Welcome to one of the oldest-established Mark
Twain sites
on the World Wide Web.

This site was created (in 1995!) to offer some little-known sidelights to
anyone who shares my affection for and interest in America's most
beloved author, Mark Twain. It includes articles, notices, a quotation
collection (contributions freely invited), and links to the best Twain
websites. Though it seems, alas, to be perpetually under construction,
we do have several goodies (at left) you won’t find anywhere else. Try

I got into Twain fairly young. When I was eight or nine my mother, a
journalist, came home from an auction with a carton of Twain's
collected works.

Like many of you, I suspect, I opened his books, jumped in, and never
really got out again. I also suspect that, as Twain warned, early
exposure to his work has probably impaired my morals, but it has
certainly sharpened my sense of humor. Fair trade.
My interest in (obsession with?) Mark Twain's life and work has led to
several projects that seem to have given pleasure to many folks over
the years, including:  

  • A musical program, "’Better Than It Sounds’ -- Mark Twain’s
    Life of Music,” that has been performed by invitation at the
    Algonquin Hotel in New York, the Mark Twain Library in
    Redding, Connecticut, and in the historic Great Hall at Cooper
    Union, on the same stage where Twain made his East Coast
    speaking debut;

  • Several articles: "Mark Twain, Belle of New York," written for
    Twain’s 150th birthday and highlighting Twain's many links
    with my favorite city; “Is Huck Finn Racist?” (my answer is no);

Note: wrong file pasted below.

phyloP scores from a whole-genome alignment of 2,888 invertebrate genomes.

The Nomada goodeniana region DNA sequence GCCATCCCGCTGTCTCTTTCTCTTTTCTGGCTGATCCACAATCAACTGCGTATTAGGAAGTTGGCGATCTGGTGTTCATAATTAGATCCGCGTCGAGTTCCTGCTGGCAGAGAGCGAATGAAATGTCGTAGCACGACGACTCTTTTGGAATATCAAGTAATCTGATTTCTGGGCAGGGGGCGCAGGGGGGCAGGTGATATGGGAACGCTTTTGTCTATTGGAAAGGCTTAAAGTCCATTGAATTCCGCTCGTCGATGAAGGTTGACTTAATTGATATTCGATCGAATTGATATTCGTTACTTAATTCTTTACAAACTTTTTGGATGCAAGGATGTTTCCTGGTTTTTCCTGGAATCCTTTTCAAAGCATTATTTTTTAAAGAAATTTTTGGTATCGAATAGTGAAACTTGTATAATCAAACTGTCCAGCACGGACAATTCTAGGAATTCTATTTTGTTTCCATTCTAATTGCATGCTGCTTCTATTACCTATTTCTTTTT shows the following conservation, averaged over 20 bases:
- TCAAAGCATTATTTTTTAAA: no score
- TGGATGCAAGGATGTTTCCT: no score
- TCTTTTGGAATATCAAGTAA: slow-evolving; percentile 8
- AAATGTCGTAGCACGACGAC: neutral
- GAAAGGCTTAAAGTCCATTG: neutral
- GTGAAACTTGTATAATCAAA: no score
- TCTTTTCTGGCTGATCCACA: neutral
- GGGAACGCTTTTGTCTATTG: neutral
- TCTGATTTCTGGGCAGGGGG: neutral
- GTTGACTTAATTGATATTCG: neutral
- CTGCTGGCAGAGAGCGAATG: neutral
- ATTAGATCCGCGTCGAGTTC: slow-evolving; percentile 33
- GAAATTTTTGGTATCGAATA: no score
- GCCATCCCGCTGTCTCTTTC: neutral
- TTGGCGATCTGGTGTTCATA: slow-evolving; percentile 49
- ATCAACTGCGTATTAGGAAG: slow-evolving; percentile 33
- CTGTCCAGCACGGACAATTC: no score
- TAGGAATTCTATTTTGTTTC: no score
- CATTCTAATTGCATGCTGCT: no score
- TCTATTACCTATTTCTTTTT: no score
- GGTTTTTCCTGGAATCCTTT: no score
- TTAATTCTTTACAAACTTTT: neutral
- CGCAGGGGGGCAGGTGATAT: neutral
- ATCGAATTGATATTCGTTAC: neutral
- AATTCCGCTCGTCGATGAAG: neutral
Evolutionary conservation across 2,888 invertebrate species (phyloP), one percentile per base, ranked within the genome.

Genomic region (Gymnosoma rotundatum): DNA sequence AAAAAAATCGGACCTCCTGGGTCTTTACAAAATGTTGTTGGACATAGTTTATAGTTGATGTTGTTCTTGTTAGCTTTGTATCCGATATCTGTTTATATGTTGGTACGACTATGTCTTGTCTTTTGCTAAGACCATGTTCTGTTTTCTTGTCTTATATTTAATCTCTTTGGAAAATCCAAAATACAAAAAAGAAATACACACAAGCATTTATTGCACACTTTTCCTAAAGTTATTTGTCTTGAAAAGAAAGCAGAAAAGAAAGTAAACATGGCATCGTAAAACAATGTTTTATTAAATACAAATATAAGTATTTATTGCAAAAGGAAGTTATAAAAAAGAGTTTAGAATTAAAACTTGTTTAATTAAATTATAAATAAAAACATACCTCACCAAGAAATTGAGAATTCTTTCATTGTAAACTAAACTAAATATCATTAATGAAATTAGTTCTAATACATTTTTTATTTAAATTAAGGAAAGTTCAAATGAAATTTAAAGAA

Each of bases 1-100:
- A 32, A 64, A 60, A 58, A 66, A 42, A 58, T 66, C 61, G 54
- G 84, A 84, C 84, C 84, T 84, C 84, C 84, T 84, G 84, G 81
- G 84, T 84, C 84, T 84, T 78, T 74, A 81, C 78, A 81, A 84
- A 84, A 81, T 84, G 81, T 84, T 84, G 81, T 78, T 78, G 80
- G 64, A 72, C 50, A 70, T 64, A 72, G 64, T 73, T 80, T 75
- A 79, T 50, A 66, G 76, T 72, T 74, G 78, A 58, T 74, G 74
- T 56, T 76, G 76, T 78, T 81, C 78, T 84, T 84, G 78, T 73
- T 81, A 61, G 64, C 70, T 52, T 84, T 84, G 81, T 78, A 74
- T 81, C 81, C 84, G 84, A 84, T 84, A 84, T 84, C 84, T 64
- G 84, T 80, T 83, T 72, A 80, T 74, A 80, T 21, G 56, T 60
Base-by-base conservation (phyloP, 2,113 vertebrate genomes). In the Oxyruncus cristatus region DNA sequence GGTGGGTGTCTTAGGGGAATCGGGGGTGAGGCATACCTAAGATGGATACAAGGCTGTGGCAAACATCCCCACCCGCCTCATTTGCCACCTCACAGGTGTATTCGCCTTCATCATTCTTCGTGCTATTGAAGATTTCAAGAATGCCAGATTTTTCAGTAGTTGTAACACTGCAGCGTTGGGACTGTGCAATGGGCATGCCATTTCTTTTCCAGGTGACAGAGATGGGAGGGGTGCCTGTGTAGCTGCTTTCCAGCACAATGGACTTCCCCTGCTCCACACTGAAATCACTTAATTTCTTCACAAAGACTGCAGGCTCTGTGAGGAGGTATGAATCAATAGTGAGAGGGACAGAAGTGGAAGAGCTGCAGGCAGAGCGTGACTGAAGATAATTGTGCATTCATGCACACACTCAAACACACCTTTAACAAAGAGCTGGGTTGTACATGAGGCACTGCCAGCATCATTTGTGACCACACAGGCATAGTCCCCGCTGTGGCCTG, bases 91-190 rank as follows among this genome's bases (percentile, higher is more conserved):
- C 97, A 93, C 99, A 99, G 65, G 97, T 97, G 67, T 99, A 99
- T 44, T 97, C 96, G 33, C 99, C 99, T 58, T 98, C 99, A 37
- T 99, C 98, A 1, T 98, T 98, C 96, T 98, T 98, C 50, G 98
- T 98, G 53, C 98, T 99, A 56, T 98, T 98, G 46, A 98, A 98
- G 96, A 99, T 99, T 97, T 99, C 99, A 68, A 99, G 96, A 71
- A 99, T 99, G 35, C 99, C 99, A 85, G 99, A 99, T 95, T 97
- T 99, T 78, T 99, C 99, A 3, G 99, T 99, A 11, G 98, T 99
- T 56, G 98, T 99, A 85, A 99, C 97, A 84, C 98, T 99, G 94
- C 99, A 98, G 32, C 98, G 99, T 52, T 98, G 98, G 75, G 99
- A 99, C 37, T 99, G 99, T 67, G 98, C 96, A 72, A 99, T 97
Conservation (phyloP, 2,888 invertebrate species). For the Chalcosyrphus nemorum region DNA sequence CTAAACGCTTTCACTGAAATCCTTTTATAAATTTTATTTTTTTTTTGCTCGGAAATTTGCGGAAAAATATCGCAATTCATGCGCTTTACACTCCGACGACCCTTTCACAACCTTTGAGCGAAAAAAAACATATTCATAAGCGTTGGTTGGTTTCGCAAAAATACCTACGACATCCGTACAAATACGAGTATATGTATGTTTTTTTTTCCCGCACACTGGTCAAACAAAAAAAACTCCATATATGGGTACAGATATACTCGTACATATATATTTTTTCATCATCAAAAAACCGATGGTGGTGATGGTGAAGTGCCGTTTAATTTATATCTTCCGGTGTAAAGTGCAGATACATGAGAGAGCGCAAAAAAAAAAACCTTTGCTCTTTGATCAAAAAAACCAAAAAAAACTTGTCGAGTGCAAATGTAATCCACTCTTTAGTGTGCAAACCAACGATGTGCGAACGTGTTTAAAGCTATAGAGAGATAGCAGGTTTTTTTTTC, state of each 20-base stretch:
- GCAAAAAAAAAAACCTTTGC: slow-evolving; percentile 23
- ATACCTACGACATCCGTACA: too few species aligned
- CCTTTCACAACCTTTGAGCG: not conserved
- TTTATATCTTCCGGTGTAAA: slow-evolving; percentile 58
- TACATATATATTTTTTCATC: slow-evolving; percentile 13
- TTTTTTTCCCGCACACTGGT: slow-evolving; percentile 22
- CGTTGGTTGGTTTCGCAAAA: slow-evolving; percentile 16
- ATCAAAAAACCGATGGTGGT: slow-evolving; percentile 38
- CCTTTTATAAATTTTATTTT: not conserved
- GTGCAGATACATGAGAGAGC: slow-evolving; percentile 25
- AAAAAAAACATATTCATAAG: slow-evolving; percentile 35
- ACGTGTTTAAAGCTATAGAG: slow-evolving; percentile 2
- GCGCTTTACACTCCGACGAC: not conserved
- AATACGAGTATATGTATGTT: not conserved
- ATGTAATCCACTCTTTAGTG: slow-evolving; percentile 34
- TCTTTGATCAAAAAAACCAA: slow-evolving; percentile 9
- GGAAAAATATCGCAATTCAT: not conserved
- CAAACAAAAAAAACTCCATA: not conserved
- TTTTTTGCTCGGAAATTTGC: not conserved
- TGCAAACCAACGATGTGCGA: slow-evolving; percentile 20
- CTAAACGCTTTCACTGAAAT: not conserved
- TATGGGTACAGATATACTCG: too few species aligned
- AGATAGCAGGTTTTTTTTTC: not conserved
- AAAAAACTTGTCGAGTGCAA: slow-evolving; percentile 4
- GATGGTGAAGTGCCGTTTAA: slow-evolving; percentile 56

and ”Mark Twain and Walt Whitman,” a commemorative
    paper written for the Centennial of Whitman’s death;  

  • An annual "Mark Twain's New York" walking tour of Twain-
    related landmarks in lower Manhattan

  • I also had the great pleasure of presenting an paper (an
    article, really) at the Fifth International Symposium on the State
    of Mark Twain Studies at Elmira College in August 2005. Called
    “Don’t Forget the Gentians!”, it is based on a recently
    discovered trove of Clemens family letters, and casts new light
    on the family’s fateful visit to York Harbor, Maine in the summer
    of 1902.

For several years I was on the governing board of the late lamented
Mark Twain Association of New York, which expired in 1998, not long
after celebrating its seventy-second birthday. I have been attempting to
reincarnate the idea through a successor organization, tentatively
The Mark Twain Circle of New York.

For information on any of these, use the links at the left, or contact me
via email.

Happy hunting!
This site hosted by
Salwen Business Communications
New York, NY 10024   212/873-1944

contact SBC.
Click on highlighted links to examine documents
"A Private Word", two-page note
attributed to Mark Twain, August 1902.
Letters written by Jean Clemens and
Susan Crane in 1902-03 to Millard and
Grace Sewall, the Clemens' recent
hosts  York Harbor, Maine.
Jean Clemens to Millard Sewell, Oct. 16, 1902

Jean Clemens to Grace Sewall, Oct. 23, 1902

Susan Crane to Grace Sewall, Oct. 31, 1902

Jean Clemens to Grace Sewall, Nov. 11, 1902

Jean Clemens to Millard Sewall, Dec. 16, 1902

Jean Clemens to Grace Sewall, Feb. 16, 1902

Susan Crane to Grace Sewall, Sept. 28, 1903
5 Photos taken by Jean Clemens at Wave Hill (the Clemens'
Riverdale, NY home) and Quarry Farm, Elmira.
Mark Twain

Mark Twain Speaks?

Peter Salwen's Mark
Twain Page

"Better Than It Sounds"
(the musical Mark

Mark Twain, "The Belle
of New York"

The Quotable Mark

Mark Twain & Walt

Is "Huck Finn" Racist?

Mark Twain  in